It's not an entirely new story, but the author, Tom Vanderbilt, sounds like he was able to take a look inside to an extent that's fairly rare--as companies keep their data centers under deep wraps. He describes the Mission Impossible-worthy biometric scans and series of "sensor-laden multidoor man traps" necessary before entering a Microsoft data center in Washington that is one of the worldwide hubs for Xbox Live. And thankfully he took a photographer with him--the photos from inside are stunning.
Other great tidbits:
• For a normal building, infrastructure costs are usually below 10 percent of the total upfront price. For a data center like the one in Washington, it's 82 percent, meaning the building itself is effectively a giant computer itself.
• Data centers around the world now consume more energy than Sweden, as a whole. An estimated one to two percent of the world's total electrical output.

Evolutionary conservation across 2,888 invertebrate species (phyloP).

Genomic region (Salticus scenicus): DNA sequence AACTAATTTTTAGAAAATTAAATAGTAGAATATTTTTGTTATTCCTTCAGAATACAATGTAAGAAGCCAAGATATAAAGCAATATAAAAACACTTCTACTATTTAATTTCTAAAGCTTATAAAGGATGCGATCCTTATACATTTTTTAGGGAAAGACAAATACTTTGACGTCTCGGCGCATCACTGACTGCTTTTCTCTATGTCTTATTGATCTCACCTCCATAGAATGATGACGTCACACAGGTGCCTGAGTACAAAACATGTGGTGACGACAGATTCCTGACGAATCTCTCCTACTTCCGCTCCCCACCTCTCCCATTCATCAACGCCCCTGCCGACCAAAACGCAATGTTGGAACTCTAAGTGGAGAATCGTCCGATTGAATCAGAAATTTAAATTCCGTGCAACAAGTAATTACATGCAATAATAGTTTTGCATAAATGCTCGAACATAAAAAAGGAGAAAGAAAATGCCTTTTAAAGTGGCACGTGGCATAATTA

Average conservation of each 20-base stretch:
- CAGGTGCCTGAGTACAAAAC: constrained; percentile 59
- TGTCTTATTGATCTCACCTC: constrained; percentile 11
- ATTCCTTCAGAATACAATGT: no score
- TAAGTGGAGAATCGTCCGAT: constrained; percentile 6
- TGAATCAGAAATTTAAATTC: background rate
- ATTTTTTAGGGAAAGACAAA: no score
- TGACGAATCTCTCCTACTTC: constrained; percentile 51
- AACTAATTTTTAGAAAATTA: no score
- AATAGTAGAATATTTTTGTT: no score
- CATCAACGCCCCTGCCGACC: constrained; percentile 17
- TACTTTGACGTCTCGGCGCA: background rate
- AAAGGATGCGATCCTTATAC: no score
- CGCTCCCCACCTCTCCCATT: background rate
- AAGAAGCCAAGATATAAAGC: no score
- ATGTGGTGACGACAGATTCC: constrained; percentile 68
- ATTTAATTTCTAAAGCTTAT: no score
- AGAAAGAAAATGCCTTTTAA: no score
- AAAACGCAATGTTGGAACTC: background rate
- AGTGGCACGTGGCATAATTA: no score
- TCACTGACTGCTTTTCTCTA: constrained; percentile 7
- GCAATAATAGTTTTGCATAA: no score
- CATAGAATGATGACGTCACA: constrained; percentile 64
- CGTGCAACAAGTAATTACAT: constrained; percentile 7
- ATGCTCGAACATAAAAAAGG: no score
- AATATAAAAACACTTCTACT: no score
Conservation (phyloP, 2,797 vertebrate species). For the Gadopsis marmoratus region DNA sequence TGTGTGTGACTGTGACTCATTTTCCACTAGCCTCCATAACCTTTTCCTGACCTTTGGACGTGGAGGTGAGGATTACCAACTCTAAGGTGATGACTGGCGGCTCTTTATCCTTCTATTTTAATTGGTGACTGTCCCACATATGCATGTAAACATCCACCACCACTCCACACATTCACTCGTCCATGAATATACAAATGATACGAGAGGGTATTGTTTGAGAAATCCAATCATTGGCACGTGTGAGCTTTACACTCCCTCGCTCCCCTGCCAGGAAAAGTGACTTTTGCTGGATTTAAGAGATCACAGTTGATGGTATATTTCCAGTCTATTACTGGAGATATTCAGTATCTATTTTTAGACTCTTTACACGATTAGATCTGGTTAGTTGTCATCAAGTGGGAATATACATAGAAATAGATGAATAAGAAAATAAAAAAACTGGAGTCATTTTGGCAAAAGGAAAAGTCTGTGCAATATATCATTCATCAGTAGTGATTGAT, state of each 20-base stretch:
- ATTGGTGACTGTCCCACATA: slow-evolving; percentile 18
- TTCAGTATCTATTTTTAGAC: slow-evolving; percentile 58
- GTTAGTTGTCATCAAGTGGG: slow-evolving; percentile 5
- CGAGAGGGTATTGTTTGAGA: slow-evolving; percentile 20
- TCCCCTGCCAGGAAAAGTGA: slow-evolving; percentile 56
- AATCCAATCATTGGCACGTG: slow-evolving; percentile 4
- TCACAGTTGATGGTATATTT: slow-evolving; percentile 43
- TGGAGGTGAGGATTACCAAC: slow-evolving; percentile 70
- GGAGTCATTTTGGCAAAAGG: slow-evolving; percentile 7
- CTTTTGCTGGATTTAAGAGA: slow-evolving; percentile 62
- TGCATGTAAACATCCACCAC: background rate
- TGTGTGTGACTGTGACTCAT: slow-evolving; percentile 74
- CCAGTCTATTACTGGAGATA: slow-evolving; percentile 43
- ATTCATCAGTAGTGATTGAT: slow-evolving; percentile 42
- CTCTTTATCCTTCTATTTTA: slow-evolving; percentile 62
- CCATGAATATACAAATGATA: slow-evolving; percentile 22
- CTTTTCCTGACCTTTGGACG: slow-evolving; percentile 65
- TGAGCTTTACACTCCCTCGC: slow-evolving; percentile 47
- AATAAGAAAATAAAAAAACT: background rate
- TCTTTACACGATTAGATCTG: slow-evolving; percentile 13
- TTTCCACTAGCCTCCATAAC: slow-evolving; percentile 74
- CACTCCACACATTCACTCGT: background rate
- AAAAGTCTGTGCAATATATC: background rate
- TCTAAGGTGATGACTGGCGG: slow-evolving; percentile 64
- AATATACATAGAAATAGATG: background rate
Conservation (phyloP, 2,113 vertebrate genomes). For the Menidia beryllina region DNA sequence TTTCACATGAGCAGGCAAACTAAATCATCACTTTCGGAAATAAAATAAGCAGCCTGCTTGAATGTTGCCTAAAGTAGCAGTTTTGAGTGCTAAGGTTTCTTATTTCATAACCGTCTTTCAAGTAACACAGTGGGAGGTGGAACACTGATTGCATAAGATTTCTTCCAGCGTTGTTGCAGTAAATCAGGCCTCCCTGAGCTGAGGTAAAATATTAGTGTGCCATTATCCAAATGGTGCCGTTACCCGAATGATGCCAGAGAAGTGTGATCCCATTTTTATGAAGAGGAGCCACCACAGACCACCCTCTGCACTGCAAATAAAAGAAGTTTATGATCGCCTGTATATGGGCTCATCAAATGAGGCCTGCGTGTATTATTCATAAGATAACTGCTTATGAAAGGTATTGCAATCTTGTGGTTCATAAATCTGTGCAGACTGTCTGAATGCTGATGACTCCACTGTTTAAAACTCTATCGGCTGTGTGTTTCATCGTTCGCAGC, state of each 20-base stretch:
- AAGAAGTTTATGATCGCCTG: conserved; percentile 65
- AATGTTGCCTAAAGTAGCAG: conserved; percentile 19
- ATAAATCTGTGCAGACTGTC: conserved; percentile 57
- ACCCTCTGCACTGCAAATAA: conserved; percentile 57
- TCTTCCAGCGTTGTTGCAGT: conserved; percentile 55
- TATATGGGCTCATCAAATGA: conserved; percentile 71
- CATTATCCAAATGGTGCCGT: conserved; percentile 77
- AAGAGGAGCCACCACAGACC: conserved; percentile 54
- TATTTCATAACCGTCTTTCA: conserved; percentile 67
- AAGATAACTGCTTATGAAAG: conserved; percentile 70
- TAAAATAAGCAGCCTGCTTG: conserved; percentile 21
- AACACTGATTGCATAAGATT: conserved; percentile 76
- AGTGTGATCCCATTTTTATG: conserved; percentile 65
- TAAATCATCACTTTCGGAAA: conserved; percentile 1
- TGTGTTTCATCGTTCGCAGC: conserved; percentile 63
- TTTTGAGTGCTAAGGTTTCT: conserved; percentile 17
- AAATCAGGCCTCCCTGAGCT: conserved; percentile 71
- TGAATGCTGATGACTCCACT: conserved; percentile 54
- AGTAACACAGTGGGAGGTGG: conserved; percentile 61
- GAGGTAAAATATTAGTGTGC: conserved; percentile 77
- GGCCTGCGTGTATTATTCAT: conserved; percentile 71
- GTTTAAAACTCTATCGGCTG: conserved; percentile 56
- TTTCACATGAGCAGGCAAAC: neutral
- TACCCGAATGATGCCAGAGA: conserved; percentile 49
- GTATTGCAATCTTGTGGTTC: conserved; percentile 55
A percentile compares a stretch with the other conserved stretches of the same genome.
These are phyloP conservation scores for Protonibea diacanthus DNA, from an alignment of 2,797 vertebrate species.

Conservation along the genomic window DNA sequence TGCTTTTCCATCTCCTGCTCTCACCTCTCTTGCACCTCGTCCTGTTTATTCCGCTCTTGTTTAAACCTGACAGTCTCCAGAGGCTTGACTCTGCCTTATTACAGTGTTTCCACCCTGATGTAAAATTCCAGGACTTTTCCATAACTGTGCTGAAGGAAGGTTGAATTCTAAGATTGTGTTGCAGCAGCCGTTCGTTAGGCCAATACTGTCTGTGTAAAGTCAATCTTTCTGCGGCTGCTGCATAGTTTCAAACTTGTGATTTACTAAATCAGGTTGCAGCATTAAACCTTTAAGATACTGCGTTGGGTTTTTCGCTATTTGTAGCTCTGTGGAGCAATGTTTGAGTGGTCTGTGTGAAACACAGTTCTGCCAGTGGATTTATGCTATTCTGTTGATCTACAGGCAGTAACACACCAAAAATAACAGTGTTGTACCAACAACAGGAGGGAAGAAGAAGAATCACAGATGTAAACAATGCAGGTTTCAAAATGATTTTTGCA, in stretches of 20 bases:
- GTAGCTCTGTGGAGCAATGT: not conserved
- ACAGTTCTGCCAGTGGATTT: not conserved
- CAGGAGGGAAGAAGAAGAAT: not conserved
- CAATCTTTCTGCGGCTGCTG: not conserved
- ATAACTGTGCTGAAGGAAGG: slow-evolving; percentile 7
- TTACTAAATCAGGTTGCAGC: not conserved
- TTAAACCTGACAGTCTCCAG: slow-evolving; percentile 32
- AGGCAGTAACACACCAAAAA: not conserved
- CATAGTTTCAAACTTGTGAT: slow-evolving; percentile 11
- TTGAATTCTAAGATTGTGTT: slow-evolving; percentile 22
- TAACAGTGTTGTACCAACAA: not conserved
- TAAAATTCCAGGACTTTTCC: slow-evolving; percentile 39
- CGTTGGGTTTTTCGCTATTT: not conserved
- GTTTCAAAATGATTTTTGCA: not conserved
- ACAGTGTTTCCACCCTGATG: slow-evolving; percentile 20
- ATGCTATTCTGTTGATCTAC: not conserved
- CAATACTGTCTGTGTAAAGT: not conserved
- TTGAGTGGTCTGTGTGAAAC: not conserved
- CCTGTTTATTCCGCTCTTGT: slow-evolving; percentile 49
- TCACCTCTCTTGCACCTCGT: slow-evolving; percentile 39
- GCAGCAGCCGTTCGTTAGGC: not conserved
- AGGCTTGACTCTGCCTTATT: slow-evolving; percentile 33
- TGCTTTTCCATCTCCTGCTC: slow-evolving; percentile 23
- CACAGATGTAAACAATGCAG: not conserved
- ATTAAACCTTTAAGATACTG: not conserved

• This amazing quotation from Michael Manos, a former Microsoft data-center services GM, on data centers using modular shipping containers packed with servers:
"You can literally walk into that building on the first floor and you'd be hard pressed to tell that building apart from a truck-logistics depot. Once the containers get on site, we plug in power, water, network connectivity, and the boxes inside wake up, figure out which property group they belong to and start imaging themselves. There's very little need for people."
Every work of science fiction has its own omnipresent alternative resource industry--moisture farms, spice mines, what have you; It's clear that the data center's networked processing power is our equivalent here in the real world, today.
How can we reduce the energy use of these stations and still have an effective product?
Wow, so they just plug these monster computers into the network and they automatically configure themselves?
the datacenters are truly amazing inside. The biometrics required to enter aren't just in the movies, either. really cool stuff.
The lighting shown in the pictures is unusually bright, though. No matter what's being used for lighting, unless the cooling is in the rack, a lot of cooling is being wasted on the heat from the lights.
Looks very professional data center, wish that I can work in this great place.
can i have my own supercomputer how much does one cost?